5 Core Exercises That Will Make You Better at Pull Ups

Performing perfect pull-ups requires a lot of core strength and stability. Add these 5 exercises into your workouts to start improving your pull-ups!

When it comes to performing pull-ups, whether it’s doing your first pull-up ever, or hitting a new PR for reps or with weight, core strength, and being able to stabilize your hips and spine can absolutely make or break your results.

When many people perform pull-ups, and this includes people of all fitness levels, ages, abilities, and backgrounds, it’s extremely common to see glaring breakdowns in form in the lumbo-pelvic region.

This is especially true when the ‘’pull’’ is being initiated in the bottom position, and during the eccentric/lowering portion of the movement.

You will frequently notice hyperextended lower backs, flared ribcages, and a lack of tension in general.

This will absolutely make each rep significantly tougher to do.

Keeping Your Core Engaged During Pull Ups

When I refer to the core, I’m talking about all of the muscles in the torso that are around the spine. In short, being able to keep your hips and spine in an intentionally rigid and stable position will help you maintain proper body positioning, will help prevent you from swinging and moving deadweight, and will help keep your path to the bar as short and efficient as possible.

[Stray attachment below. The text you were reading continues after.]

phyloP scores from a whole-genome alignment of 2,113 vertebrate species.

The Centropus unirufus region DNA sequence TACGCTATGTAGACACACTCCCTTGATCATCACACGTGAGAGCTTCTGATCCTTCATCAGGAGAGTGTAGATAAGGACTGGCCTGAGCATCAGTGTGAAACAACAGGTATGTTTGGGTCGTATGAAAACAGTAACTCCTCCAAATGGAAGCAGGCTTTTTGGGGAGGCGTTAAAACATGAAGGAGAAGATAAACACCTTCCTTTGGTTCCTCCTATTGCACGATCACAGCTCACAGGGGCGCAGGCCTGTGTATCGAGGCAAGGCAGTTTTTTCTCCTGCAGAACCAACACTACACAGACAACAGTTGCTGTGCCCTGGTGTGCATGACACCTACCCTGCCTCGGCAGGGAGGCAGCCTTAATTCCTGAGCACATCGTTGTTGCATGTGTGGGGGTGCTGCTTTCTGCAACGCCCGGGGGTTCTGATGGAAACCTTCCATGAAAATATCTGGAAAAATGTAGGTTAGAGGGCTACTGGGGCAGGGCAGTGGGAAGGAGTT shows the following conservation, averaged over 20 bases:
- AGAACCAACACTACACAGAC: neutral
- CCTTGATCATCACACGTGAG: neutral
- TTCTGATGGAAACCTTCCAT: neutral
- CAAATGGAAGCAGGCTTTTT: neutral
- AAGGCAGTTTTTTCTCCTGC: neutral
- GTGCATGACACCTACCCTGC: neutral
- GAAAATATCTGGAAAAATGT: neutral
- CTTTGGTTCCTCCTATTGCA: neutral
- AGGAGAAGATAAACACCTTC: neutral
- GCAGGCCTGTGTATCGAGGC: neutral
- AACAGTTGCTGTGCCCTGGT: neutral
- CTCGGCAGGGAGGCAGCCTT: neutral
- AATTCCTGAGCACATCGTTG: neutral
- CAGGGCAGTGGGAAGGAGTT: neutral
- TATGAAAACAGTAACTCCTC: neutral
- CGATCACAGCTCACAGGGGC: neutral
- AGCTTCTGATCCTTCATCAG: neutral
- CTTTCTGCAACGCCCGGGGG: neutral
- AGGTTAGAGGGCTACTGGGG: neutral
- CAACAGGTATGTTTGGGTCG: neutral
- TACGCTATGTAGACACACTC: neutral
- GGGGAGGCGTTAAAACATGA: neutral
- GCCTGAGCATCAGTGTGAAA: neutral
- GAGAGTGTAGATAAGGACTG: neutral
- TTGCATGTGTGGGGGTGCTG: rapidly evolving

To be clear, I’m not implying that you need to generate a maximal amount of tension in your core like when you are performing a max squat, deadlift, or other exercises where a max or near max weight is being used.

Tension and bracing will vary from person to person, and from exercise to exercise. But having a strong core, and bracing properly for the movement are both important. The pull-up is not just an upper body exercise, and an exercise where you can essentially disregard the rest of your body. The pull-up is a full body exercise. So remember, a strong core absolutely matters.

Here are 5 innovative and effective exercises for strengthening the core muscles and improving lumbo-pelvic stability. There are MANY exercises that will help you achieve this goal, and that can accommodate people of virtually all fitness levels.

Editor's note: Examples of workouts that incorporate these exercises are available in The Ultimate Pull-Up Program. More information about the program can be found at the bottom of the article.

1. Ab Wheel Roll-Outs From Bear Crawl Position

This unique roll-out variation trains the core muscles to resist the extension of the spine. This exercise also develops shoulder and scapular controlled mobility.

 
 
 
 

 
 
 
 
 
 
 
 
 
 
 

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Key Points:
  • Get into a bear crawl position. Your head, torso, and hips should be in a stacked position.
  • Place your thighs so they are in a vertical position, bend your knees, and keep them a few inches above the floor.
  • Grab onto the ab wheel. Your shoulders should be above your hands.
  • Before each rep, take a deep breath in (360 degrees of air around the spine), brace your core (360 degree brace), tuck your ribs towards your hips, and squeeze your glutes.